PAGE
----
From the discovery of Beverly's body forward, "Mukozuke" became a very talkative episode, but one with a shocking amount of forward momentum. One of my favorite things about Hannibal is that you can get lost in all the dialogue and not realize that things are happeningLast week, I awarded kudos to the show for keeping Will active while in his little cell, and this week continued that trend. Will steered Chilton into getting access to a not-dead-after-all Abel Gideon (Eddie Izzard, playing things a little less crazy than when we last saw him) under the guise of helping Chilton get some cred in the psychology community by catching the Chesapeake Ripper when all Will wanted was Gideon to spill the beans and confirm his theory that Hannibal is the Ripper.

Gideon being our proto-Lecter, however, wasn't willing to talk because where's the fun in that, so, instead, Will turned to Freddie Lounds for help in attracting his admirer from "Hassun" and to enlist that person to kill Hannibal. And that person turned out to be... the orderly in the hospital played by Jonathan Tucker, a killer looking for a partner in homicide, another hawk to assist in scaring off all the little birds around him. 

This is where Will Graham finds himself. Stricken with grief and guilt over Beverly's death, he turns to a bumbling psychiatrist to get access to a killer who's identity is wobbly at best and then has to rely on a woman who has dragged his name through the mud more than a few times to be put into communication with another killer who feels like they have a special connection. He had to do this now. Beverly went right to the truth and it got her killed. He can't have that happen again, and with her dead, it's only a matter of time before someone else gets onto the right trail.

The episode ended where we began. Not literally, of course, but in a similarly operatic and ridiculous fashion. Hannibal in swimming trunks, noose around his neck, wrist sliced open and splayed in the style of crucifixion, all while balancing precariously on a bucket. This is too much, but I feel that it was that way on purpose. It's the orderly doing his overworked imitation of a murder tableau and being way out of his element. There's no actual artistry to it; it's just the vulgarity of a mind left to its own devices. It looks "good" because of the show picking a great spot, but from a character perspective, there's no there there.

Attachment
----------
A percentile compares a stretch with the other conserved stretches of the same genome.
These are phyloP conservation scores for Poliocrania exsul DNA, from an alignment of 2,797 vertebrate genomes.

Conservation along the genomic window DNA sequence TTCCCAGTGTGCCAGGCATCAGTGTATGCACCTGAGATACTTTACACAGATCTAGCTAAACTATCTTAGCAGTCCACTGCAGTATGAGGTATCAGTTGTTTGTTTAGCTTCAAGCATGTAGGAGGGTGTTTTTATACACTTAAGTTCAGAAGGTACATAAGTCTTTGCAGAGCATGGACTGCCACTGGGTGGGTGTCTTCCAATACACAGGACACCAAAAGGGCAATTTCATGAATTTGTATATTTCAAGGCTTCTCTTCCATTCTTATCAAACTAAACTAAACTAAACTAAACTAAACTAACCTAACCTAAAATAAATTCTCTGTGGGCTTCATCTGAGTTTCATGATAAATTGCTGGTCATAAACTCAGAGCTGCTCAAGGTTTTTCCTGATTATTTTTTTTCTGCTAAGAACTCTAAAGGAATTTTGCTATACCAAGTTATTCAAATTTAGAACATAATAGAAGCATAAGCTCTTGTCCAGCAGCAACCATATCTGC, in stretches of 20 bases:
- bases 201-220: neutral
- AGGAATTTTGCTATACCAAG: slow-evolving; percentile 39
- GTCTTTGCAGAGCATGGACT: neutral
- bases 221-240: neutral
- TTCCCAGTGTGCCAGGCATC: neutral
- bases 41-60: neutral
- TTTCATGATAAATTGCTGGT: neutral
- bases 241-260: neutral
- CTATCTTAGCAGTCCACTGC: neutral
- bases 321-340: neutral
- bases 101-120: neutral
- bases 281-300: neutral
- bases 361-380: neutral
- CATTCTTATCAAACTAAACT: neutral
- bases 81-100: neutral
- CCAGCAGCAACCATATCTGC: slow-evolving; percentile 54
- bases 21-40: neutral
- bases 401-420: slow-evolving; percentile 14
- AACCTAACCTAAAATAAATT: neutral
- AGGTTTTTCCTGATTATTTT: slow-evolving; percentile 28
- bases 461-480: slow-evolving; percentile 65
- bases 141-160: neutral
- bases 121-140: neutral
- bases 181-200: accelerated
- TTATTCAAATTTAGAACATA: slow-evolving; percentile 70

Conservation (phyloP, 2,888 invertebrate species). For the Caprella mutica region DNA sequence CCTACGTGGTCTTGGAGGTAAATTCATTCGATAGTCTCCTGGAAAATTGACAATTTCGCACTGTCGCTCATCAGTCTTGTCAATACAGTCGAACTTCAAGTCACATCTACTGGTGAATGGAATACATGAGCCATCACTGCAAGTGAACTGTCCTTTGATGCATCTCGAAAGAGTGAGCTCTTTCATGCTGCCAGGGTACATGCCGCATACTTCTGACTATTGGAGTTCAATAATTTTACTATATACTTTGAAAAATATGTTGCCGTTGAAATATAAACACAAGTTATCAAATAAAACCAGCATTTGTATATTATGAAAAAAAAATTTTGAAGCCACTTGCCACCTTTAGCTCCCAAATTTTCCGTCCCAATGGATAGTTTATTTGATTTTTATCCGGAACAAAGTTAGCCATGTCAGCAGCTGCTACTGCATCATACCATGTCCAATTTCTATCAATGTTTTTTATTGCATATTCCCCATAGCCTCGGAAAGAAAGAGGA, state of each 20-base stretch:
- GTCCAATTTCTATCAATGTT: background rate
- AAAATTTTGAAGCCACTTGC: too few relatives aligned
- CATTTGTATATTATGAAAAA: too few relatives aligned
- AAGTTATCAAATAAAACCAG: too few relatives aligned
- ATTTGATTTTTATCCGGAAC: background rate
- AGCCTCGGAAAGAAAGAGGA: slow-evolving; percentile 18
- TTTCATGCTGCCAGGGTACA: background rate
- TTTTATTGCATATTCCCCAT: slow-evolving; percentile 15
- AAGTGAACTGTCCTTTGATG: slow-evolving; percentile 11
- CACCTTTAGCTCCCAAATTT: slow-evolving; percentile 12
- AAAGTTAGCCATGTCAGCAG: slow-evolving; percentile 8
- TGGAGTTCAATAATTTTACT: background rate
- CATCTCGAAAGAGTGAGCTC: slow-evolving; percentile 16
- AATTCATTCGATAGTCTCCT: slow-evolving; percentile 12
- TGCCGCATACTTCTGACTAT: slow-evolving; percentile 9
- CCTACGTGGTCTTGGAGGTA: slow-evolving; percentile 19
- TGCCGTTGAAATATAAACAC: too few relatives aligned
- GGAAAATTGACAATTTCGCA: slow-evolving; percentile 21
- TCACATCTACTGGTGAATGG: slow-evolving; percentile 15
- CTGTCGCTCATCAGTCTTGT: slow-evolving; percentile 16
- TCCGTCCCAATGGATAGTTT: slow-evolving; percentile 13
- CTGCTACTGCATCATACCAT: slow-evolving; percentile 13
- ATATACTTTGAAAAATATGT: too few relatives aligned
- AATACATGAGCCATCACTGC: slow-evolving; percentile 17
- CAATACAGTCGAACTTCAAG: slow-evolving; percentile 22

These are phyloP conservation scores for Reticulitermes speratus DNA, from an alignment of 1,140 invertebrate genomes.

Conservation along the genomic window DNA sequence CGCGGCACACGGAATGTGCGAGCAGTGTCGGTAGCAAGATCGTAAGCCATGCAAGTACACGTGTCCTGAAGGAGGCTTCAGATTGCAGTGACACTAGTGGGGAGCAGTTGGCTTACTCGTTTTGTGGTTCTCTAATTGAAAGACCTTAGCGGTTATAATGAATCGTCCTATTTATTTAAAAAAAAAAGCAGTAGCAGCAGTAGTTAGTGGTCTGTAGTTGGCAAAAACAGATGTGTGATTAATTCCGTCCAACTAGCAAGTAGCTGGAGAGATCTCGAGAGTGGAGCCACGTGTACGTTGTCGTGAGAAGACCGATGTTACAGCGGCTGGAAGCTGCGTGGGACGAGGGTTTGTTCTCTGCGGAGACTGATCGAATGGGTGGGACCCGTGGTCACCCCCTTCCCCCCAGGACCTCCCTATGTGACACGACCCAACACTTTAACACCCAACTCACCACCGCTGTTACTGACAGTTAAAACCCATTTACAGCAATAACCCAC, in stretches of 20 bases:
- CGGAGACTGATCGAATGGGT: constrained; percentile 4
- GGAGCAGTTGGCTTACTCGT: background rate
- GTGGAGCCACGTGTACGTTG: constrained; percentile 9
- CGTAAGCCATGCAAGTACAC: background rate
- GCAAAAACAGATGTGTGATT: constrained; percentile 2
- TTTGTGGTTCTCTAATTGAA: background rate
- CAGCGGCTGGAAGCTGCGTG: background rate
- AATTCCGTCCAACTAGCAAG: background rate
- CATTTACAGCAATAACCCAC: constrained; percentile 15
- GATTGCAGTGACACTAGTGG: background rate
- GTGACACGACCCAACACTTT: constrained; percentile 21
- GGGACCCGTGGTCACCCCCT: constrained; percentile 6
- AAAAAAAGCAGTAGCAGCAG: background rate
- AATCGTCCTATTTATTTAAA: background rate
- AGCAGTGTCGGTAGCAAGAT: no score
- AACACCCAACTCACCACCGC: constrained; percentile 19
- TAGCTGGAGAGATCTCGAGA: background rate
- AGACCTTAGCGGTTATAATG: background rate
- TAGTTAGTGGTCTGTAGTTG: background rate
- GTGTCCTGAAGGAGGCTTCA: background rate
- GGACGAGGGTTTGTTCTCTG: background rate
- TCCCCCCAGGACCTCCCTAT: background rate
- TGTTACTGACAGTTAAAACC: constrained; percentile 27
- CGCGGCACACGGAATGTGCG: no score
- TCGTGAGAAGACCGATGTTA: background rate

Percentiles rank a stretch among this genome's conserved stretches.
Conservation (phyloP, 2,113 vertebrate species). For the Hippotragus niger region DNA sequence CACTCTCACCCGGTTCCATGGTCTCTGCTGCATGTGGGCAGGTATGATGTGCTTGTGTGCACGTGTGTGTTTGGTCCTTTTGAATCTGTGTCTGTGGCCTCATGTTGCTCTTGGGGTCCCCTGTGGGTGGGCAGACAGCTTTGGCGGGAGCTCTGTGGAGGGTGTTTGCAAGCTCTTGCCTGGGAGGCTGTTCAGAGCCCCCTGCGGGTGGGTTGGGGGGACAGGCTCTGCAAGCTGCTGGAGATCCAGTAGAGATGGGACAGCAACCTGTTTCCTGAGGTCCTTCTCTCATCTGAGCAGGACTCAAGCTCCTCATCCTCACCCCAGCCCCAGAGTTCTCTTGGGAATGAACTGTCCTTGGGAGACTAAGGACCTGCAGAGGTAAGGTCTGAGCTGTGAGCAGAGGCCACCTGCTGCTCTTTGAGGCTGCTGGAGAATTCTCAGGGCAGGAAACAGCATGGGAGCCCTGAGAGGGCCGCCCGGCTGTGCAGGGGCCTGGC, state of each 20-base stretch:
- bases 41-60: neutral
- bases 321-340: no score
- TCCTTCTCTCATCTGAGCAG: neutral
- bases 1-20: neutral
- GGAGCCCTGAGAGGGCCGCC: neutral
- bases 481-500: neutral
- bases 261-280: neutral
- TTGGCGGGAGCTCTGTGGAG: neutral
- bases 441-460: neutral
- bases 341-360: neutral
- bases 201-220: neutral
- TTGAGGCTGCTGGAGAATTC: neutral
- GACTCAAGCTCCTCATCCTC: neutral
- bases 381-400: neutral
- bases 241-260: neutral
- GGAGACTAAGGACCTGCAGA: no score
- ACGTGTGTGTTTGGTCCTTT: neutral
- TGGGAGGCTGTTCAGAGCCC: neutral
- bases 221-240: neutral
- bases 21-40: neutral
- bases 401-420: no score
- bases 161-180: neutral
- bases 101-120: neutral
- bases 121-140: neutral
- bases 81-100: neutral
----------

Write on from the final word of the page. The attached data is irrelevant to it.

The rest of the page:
Like in Season 1, as Hannibal provided Will with a negative to see the positive, so too does the show here. It's all very convenient how the narrative dominoes fall to allow Gideon to give Alana the necessary tidbit that led to her and Jack searching for Hannibal, supplemented by the cellphone triangulating to get to the pool, so of course there's a last minute rescue. It's an opera. What did you expect?


– As two folks in my Twitter feed noted—@TVAndDinners and @carouselcarouse—in addition to being anatomical models, Beverly's sawed up remains were very reminiscent of some of Damien Hirst's projects, like "The Black Sheep with Golden Horns (Divided)."

– "I strangle Beverly Katz...looking in her eyes. She knows me. And I know her. I expertly squeeze the life from her, rendering her unconscious. I freeze her body, preserving shape and form so I can more cleanly dismantle her. She cuts like stone. I pull her apart, layer by layer, like she would a crime scene.This is my design. I will leave no useable evidence, but she found something. She found me. What she found is already gone. [the manstag lurks behind the cases] What did I take from her?"

– I really missed Freddie. I know we saw her in the trial, but I missed her in her natural element, and I'm glad that as the show dealt with the loss of one its female characters, it brought another one to the forefront.